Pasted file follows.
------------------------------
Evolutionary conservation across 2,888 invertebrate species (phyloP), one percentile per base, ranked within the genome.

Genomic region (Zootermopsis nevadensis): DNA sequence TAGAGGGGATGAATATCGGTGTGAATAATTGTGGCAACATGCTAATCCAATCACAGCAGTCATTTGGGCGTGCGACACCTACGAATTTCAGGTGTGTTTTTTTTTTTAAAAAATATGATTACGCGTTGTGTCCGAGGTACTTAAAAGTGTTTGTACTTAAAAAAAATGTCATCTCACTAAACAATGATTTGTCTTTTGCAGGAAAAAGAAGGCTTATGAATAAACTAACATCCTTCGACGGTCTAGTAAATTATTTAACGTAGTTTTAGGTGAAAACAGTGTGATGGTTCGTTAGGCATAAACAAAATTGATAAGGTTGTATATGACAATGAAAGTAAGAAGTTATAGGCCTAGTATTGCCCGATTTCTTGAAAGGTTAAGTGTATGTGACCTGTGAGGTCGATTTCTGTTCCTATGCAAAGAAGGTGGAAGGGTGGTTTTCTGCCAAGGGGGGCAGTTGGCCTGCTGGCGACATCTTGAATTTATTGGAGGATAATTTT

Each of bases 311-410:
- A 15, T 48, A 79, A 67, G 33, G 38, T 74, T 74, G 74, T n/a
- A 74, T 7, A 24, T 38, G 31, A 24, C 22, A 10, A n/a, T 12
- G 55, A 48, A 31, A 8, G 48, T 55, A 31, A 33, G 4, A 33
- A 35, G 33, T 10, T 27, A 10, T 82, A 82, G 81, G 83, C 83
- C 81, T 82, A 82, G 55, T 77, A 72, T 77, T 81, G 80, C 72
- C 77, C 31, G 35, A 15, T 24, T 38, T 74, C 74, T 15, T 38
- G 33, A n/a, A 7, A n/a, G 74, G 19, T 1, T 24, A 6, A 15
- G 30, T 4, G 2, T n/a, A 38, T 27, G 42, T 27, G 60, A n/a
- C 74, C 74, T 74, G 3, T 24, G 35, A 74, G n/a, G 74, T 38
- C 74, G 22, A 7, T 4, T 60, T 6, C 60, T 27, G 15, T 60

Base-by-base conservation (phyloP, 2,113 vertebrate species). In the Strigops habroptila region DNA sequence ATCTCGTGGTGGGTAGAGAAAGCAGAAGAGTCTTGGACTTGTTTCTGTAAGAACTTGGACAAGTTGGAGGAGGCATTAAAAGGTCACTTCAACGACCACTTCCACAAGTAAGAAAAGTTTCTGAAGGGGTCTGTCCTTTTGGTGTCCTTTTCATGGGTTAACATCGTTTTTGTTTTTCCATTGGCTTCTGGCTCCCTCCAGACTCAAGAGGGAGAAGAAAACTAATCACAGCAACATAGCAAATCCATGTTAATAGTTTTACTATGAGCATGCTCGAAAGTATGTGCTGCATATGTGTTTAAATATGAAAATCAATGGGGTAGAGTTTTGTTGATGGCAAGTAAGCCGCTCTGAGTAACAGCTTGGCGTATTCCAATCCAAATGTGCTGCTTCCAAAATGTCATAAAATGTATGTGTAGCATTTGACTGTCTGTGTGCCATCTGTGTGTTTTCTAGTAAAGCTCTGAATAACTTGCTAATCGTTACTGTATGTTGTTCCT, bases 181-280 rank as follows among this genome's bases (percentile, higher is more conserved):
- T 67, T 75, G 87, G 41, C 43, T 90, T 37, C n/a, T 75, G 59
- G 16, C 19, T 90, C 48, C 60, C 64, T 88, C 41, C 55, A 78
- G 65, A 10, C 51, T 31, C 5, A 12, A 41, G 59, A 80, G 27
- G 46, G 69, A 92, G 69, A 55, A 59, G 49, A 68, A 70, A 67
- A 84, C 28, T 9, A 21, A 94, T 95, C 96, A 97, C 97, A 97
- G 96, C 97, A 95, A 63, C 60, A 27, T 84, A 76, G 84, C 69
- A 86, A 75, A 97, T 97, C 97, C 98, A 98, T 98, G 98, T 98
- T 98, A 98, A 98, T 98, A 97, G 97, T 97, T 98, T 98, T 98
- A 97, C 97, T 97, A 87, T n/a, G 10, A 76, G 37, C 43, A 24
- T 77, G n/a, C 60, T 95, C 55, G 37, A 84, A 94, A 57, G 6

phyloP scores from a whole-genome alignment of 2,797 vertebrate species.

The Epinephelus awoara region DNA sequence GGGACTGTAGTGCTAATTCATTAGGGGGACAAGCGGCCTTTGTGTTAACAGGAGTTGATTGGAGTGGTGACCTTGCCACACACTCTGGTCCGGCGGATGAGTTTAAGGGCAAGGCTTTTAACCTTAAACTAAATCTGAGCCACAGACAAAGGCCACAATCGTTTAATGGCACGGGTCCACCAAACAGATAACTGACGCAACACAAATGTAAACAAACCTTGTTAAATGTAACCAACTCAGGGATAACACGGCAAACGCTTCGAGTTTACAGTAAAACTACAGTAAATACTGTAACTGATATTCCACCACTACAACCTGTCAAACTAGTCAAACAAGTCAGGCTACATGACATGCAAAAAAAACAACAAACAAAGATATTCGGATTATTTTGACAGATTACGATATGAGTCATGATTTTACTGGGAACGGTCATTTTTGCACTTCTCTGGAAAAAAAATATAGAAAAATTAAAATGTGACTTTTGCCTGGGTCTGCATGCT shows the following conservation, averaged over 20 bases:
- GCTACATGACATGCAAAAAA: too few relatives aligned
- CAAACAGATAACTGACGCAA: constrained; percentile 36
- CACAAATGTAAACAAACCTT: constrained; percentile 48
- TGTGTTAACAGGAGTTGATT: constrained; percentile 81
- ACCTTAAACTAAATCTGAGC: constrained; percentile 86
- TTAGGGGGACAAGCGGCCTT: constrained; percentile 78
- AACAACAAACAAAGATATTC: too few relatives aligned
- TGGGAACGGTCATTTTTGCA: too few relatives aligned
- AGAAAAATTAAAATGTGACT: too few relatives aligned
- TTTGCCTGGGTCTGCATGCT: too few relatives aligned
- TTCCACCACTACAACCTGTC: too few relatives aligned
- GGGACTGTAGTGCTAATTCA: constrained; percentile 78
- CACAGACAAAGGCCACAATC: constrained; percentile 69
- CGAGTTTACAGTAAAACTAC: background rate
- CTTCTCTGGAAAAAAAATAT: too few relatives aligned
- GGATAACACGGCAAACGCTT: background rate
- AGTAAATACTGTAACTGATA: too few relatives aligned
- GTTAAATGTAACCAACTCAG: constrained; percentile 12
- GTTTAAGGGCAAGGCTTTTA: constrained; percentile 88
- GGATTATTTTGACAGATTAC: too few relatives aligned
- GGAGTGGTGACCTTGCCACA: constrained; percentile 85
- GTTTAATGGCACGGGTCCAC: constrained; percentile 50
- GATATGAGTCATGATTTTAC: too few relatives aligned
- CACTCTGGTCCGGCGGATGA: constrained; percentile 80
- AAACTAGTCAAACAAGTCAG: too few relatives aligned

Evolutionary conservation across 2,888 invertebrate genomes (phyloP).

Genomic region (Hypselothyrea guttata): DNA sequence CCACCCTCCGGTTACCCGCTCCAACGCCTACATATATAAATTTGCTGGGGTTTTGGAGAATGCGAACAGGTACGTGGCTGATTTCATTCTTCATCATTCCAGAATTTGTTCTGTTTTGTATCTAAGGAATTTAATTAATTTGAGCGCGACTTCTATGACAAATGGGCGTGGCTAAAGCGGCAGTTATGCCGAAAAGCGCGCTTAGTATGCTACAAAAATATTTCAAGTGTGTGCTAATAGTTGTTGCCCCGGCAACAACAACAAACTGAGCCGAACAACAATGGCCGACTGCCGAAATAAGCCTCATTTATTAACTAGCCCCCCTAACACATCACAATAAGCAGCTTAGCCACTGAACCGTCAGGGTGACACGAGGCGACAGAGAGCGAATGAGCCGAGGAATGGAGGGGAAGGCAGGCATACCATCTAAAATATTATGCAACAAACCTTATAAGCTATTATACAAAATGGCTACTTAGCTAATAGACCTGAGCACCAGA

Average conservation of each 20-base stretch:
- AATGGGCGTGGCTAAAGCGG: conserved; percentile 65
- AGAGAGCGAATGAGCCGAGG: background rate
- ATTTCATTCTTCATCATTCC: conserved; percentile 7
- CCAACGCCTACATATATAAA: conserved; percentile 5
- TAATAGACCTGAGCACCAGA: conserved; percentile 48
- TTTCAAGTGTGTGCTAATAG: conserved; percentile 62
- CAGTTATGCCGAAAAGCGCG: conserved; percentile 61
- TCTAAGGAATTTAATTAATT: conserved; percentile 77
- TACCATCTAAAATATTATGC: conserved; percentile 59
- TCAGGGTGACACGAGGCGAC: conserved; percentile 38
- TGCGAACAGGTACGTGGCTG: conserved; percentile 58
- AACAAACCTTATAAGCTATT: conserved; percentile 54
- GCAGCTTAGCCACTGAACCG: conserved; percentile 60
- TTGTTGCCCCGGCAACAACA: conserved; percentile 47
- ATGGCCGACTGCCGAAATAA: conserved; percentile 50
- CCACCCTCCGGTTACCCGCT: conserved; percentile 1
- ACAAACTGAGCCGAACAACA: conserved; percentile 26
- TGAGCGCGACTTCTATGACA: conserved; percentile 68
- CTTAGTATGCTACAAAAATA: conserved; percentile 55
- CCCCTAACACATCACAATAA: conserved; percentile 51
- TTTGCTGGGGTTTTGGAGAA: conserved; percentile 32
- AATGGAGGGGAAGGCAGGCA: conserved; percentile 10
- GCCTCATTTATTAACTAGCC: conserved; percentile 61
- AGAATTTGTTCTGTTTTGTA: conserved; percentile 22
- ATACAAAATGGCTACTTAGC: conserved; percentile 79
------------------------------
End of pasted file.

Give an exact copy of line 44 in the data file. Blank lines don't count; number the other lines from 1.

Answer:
- GTTAAATGTAACCAACTCAG: constrained; percentile 12